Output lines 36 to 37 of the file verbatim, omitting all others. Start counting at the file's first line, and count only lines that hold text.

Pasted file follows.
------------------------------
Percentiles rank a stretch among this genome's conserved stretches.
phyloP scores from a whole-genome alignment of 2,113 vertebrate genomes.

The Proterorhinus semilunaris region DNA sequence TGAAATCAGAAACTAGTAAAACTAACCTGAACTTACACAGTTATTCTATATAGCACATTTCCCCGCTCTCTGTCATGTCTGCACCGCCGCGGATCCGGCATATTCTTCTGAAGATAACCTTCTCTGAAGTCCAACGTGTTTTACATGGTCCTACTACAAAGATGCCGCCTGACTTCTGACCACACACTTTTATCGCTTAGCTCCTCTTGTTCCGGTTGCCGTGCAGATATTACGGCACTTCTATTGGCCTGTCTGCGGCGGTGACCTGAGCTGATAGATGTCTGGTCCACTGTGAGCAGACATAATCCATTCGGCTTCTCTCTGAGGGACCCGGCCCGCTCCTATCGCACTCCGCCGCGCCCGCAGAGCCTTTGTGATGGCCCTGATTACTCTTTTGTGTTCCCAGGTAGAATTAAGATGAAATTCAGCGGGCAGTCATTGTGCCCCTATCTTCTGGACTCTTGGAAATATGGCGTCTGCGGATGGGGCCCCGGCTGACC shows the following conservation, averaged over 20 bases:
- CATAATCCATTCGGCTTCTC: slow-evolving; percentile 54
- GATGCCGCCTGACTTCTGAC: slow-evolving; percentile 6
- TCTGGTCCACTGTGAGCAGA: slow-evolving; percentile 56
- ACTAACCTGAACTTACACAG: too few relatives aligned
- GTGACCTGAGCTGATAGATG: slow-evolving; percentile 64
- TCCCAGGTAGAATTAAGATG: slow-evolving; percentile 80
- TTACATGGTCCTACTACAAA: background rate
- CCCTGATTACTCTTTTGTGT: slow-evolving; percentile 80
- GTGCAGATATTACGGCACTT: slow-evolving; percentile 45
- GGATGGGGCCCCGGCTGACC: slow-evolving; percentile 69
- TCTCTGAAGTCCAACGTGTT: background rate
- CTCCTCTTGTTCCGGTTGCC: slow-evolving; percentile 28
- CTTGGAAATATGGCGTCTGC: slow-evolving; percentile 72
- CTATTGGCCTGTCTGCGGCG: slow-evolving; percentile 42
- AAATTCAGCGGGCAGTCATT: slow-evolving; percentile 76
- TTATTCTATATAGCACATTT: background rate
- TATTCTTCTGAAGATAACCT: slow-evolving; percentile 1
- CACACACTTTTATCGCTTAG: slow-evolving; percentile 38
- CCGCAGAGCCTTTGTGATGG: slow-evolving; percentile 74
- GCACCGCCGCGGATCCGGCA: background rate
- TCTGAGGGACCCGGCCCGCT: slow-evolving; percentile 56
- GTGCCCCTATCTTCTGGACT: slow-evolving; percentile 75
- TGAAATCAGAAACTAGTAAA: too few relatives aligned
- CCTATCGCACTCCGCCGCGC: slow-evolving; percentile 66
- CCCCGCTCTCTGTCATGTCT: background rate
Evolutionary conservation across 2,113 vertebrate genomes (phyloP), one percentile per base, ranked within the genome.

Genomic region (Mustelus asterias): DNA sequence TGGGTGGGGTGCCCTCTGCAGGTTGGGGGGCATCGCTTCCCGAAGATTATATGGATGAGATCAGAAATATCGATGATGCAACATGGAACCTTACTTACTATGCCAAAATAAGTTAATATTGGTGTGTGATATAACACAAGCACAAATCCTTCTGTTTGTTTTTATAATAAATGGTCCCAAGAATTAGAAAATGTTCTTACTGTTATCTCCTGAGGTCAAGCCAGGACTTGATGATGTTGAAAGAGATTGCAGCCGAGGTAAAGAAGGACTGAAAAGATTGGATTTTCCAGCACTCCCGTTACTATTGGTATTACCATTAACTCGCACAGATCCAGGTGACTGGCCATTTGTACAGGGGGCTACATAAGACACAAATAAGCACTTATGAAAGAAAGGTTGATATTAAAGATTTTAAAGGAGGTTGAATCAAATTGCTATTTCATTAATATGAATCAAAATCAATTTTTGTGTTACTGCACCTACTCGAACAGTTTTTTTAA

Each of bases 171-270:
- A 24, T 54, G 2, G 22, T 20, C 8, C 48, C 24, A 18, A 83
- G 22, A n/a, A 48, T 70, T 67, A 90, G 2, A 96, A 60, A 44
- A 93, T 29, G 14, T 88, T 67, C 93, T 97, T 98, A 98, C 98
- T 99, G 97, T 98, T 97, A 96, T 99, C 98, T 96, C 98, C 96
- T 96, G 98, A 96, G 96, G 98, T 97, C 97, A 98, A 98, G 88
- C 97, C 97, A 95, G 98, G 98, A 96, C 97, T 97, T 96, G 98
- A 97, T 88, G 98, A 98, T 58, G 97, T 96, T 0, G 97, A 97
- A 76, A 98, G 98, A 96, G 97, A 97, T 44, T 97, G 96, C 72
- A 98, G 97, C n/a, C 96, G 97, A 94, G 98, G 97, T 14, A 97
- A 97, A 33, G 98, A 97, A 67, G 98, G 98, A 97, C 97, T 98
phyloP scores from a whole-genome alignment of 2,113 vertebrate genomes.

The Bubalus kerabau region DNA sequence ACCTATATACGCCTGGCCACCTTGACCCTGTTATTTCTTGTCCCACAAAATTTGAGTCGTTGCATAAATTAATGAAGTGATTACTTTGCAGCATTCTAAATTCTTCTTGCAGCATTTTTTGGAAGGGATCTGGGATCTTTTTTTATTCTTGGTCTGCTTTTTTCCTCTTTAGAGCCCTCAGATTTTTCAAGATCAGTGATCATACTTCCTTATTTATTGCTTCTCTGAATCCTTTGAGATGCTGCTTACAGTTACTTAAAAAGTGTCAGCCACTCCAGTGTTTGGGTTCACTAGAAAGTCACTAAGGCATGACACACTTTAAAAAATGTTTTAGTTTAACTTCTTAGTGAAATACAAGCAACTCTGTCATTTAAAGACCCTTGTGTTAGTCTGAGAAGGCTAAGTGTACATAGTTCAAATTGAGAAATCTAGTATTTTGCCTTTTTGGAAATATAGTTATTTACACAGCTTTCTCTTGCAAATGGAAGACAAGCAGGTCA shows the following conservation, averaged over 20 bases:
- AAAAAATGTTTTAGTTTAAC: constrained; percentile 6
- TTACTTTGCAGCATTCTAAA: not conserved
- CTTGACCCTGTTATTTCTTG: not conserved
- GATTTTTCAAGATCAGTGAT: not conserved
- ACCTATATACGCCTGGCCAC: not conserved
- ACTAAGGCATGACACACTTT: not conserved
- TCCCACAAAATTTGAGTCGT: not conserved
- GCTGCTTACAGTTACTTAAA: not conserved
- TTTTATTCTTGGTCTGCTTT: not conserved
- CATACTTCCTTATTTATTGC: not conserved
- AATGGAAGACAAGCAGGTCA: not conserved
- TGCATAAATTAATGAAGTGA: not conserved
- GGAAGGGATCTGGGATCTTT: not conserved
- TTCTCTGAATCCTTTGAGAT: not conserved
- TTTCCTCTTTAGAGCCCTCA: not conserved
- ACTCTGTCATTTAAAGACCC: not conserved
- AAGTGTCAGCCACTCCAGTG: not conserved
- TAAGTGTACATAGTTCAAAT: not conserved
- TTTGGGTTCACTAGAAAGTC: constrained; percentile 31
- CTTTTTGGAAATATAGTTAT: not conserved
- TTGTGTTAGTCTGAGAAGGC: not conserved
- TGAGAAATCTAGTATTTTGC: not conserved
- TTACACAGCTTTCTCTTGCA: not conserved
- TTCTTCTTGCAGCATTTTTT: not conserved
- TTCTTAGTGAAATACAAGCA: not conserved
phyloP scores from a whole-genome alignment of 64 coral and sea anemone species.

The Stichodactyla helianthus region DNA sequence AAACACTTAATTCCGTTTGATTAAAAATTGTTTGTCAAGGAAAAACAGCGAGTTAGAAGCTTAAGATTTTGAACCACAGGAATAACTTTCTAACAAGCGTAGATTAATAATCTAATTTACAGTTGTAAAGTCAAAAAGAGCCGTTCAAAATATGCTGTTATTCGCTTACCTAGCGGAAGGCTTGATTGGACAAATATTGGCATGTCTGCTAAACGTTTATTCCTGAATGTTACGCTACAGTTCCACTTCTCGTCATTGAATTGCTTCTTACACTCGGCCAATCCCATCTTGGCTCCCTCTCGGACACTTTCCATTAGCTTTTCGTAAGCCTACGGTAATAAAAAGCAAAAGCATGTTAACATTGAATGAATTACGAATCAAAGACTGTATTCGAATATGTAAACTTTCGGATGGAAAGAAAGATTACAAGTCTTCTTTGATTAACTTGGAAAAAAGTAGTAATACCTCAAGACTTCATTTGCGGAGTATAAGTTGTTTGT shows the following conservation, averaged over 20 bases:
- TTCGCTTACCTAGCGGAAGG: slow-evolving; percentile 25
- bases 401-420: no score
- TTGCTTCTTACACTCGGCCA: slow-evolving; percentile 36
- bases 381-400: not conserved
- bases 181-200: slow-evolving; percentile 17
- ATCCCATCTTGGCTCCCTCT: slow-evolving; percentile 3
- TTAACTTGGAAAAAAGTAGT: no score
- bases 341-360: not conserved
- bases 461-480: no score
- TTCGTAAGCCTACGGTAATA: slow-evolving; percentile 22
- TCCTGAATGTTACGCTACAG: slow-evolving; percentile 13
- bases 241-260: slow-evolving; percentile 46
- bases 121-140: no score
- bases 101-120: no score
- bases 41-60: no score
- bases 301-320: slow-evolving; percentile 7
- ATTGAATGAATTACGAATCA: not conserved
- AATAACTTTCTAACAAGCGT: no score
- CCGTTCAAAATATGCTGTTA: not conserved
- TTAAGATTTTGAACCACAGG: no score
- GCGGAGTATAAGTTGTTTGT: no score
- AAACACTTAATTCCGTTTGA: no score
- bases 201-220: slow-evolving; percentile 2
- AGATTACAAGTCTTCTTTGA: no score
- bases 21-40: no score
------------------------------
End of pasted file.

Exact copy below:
- T 96, G 98, A 96, G 96, G 98, T 97, C 97, A 98, A 98, G 88
- C 97, C 97, A 95, G 98, G 98, A 96, C 97, T 97, T 96, G 98